• Prohibit inappropriate use including transmitting or downloading of material that is discriminatory, defamatory, harassing, insulting, offensive, pornographic or obscene.
  • Prohibit copying and sending any confidential or proprietary information, or software that is protected by copyright and other laws protecting intellectual property.
  • Prohibit unauthorized access by employees of other employees’ electronic communications.
  • Notify employees that any misuse will be subject to discipline, up to and including termination.
  • Inform employees that employer may access, search and monitor voice mail, e-mail or company files of any employee that are created, stored or deleted from company computer systems.
  • Advise employees they should not expect their communications or use of employer’s computer information systems to be confidential or private.
  • Have employees sign company policy or notice on acceptable usage of employer’s computer information systems.
  • Consider installing an on-screen warning that appears every time employees log onto their computers.

Introducing the policy

The culture of the organisation and the complexity of the policies will influence how a policy is introduced. For example, when it comes to communication, hard copies could be given to employees or put on notice boards, or ‘soft’ copies circulated by email or placed on an intranet.

It is important for policies to be linked to business strategy, with a definite purpose for their creation. The communication process should be tailored to the organization.

Communications Policies are flexible documents, able to adapt to changes in strategy and direction. They are open and transparent, suited in tone to the culture of the organization and developed through the involvement of employees and interested stakeholders. They need to be easily understood, written in plain English and/or Maltese containing no jargon and be communicated to all employees. The policy should be in a format employees will use, be practical and enforceable, and with logical implementation. The support of managers, including support from senior managers, is crucial.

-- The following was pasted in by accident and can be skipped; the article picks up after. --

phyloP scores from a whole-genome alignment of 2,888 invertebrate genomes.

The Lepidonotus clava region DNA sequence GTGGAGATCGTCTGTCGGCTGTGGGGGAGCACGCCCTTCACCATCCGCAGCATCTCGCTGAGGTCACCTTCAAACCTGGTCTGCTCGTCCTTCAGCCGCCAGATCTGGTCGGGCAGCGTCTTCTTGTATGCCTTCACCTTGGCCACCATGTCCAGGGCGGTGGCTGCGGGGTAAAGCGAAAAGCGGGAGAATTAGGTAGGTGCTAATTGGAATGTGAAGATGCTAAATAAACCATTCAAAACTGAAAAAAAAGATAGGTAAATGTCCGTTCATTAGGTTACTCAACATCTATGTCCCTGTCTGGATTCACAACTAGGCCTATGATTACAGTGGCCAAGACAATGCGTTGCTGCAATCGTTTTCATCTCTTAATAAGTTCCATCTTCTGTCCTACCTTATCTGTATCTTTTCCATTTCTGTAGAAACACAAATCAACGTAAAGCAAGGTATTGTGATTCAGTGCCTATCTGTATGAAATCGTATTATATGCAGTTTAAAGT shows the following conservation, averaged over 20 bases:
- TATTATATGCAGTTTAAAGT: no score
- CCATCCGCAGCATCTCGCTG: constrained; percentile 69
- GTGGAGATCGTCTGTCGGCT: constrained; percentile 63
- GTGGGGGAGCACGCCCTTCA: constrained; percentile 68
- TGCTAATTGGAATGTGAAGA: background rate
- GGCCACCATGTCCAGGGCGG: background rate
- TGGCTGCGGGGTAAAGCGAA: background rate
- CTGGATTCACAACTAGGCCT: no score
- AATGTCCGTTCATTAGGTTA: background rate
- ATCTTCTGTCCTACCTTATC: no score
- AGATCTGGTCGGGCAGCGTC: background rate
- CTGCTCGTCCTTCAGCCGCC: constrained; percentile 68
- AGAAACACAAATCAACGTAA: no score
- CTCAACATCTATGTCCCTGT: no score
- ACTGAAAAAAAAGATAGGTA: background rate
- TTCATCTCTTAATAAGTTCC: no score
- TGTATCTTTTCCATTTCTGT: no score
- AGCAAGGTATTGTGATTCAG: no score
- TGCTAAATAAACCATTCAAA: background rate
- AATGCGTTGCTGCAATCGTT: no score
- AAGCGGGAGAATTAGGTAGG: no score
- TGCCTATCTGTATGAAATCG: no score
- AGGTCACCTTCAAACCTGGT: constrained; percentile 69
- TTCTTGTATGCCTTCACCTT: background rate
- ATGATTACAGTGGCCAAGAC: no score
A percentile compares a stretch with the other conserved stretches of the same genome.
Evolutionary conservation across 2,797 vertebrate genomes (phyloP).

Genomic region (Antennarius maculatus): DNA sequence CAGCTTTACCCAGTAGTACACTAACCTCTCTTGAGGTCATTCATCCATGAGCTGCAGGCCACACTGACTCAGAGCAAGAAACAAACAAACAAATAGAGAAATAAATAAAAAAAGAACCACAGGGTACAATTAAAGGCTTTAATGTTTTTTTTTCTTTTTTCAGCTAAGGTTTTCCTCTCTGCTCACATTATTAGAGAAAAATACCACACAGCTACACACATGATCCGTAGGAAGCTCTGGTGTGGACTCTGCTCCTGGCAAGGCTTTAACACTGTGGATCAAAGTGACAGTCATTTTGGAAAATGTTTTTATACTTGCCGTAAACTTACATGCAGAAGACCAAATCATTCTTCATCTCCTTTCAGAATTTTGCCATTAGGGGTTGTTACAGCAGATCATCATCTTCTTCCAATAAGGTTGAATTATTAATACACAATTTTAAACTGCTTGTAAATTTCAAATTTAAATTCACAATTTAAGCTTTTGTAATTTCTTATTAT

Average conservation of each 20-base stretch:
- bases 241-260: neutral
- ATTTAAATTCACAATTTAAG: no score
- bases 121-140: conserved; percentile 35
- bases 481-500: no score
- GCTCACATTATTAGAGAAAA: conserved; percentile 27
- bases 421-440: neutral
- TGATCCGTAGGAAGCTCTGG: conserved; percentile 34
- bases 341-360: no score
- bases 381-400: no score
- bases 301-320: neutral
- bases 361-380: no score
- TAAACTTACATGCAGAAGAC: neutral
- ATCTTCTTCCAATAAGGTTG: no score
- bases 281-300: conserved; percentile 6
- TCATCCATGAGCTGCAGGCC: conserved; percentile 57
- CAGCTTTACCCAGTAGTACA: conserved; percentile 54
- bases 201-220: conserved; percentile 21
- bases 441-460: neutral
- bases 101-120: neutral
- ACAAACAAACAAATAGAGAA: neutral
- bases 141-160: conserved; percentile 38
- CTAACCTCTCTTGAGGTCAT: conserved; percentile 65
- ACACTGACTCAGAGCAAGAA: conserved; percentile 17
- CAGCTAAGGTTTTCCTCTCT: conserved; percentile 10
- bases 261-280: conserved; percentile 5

© Copyright 2007, Commercial Services Bureau (CSB) Ltd.

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Employment "At Will"

This term might surprise you when you begin to look at West Virginia employment law. It seemed a strange set of words to use, especially to someone who is seeing it for the first time.

What does employment “at will” mean?

West Virginia, like the majority of other States in the Union, define that an employee is working “at will” when he or she is working without the benefit of a written contract.

A large number of these people could be working while the contract itself is written and signed by the appropriate company representative. There are often instances when the employee is being reviewed to ensure they are able to perform the work they were employed to do and they can also fit into the work environment.

There may be many people who have no prospect of getting a written contract. For all these people an employer should have a clearly written “at will” statement which both the employer and employee can see their own responsibilities. The statement should be set out in clear English avoiding legalese or jargon.

In West Virginia, the “at will” employee may terminate their employment at any time. This is not the case for the employer. The employer cannot terminate the employee’s work for an illegal reason. What is covered as an illegal reason? The employee cannot be terminated in such a way that would mean they were facing discrimination for age, sex, race, religion or being pregnant. The employee may not be terminated if they have spoken to authorities about health and safety lapses within the company or any other actions whereby they may be termed a “whistleblower”.

Here are some hints about the “at will” statement.

There should always be a clear message that no company representative can change the “at will” statement by verbal or written promises. Work rules and disciplinary procedures should be reiterated in this document. There is no benefit in referencing other documents which are not being passed to the new employee. A copy of the “at will” statement should be provided to the prospective employee with the offer of employment or application form. If the situation of being “at will” is aimed to be for a set probationary period you should ensure it is stated in the offer of employment.

In summary, be very clear what you expect from an “at will” employee. If there is a prospect of terminating their employment as they do not work to the company guidelines or do not fit into the work environment, you should give them adequate warning before you terminate, allowing them time to change their behaviour. Also, you should always take legal advice before the termination, as it is advantageous for you to follow procedure correctly, as this will save you both time and money.